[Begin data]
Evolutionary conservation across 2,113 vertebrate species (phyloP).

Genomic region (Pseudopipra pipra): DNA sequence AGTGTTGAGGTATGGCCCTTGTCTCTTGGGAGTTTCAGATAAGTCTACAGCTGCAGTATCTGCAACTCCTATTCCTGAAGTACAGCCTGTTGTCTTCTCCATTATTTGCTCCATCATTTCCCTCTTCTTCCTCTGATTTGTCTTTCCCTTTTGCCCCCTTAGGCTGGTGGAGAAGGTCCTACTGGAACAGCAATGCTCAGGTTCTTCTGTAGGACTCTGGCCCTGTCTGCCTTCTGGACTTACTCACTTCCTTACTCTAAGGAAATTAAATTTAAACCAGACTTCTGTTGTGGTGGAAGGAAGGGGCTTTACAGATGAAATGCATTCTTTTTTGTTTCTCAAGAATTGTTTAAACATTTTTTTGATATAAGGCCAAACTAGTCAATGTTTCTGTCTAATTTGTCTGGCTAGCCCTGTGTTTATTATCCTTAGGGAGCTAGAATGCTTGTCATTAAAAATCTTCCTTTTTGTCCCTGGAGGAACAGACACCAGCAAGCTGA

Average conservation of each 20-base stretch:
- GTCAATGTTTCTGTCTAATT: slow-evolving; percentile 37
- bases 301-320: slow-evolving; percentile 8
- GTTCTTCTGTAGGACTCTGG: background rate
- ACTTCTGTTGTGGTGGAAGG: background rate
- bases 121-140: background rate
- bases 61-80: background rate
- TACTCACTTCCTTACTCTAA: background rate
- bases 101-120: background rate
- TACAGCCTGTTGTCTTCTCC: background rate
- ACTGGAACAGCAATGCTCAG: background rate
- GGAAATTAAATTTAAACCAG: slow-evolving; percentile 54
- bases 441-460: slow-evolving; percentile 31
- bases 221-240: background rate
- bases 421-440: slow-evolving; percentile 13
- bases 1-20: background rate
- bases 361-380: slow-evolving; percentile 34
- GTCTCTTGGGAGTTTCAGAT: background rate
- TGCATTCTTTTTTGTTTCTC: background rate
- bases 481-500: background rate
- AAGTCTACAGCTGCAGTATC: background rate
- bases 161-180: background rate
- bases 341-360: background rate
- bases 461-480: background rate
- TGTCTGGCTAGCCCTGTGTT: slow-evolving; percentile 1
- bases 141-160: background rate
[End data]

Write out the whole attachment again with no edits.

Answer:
Evolutionary conservation across 2,113 vertebrate species (phyloP).

Genomic region (Pseudopipra pipra): DNA sequence AGTGTTGAGGTATGGCCCTTGTCTCTTGGGAGTTTCAGATAAGTCTACAGCTGCAGTATCTGCAACTCCTATTCCTGAAGTACAGCCTGTTGTCTTCTCCATTATTTGCTCCATCATTTCCCTCTTCTTCCTCTGATTTGTCTTTCCCTTTTGCCCCCTTAGGCTGGTGGAGAAGGTCCTACTGGAACAGCAATGCTCAGGTTCTTCTGTAGGACTCTGGCCCTGTCTGCCTTCTGGACTTACTCACTTCCTTACTCTAAGGAAATTAAATTTAAACCAGACTTCTGTTGTGGTGGAAGGAAGGGGCTTTACAGATGAAATGCATTCTTTTTTGTTTCTCAAGAATTGTTTAAACATTTTTTTGATATAAGGCCAAACTAGTCAATGTTTCTGTCTAATTTGTCTGGCTAGCCCTGTGTTTATTATCCTTAGGGAGCTAGAATGCTTGTCATTAAAAATCTTCCTTTTTGTCCCTGGAGGAACAGACACCAGCAAGCTGA

Average conservation of each 20-base stretch:
- GTCAATGTTTCTGTCTAATT: slow-evolving; percentile 37
- bases 301-320: slow-evolving; percentile 8
- GTTCTTCTGTAGGACTCTGG: background rate
- ACTTCTGTTGTGGTGGAAGG: background rate
- bases 121-140: background rate
- bases 61-80: background rate
- TACTCACTTCCTTACTCTAA: background rate
- bases 101-120: background rate
- TACAGCCTGTTGTCTTCTCC: background rate
- ACTGGAACAGCAATGCTCAG: background rate
- GGAAATTAAATTTAAACCAG: slow-evolving; percentile 54
- bases 441-460: slow-evolving; percentile 31
- bases 221-240: background rate
- bases 421-440: slow-evolving; percentile 13
- bases 1-20: background rate
- bases 361-380: slow-evolving; percentile 34
- GTCTCTTGGGAGTTTCAGAT: background rate
- TGCATTCTTTTTTGTTTCTC: background rate
- bases 481-500: background rate
- AAGTCTACAGCTGCAGTATC: background rate
- bases 161-180: background rate
- bases 341-360: background rate
- bases 461-480: background rate
- TGTCTGGCTAGCCCTGTGTT: slow-evolving; percentile 1
- bases 141-160: background rate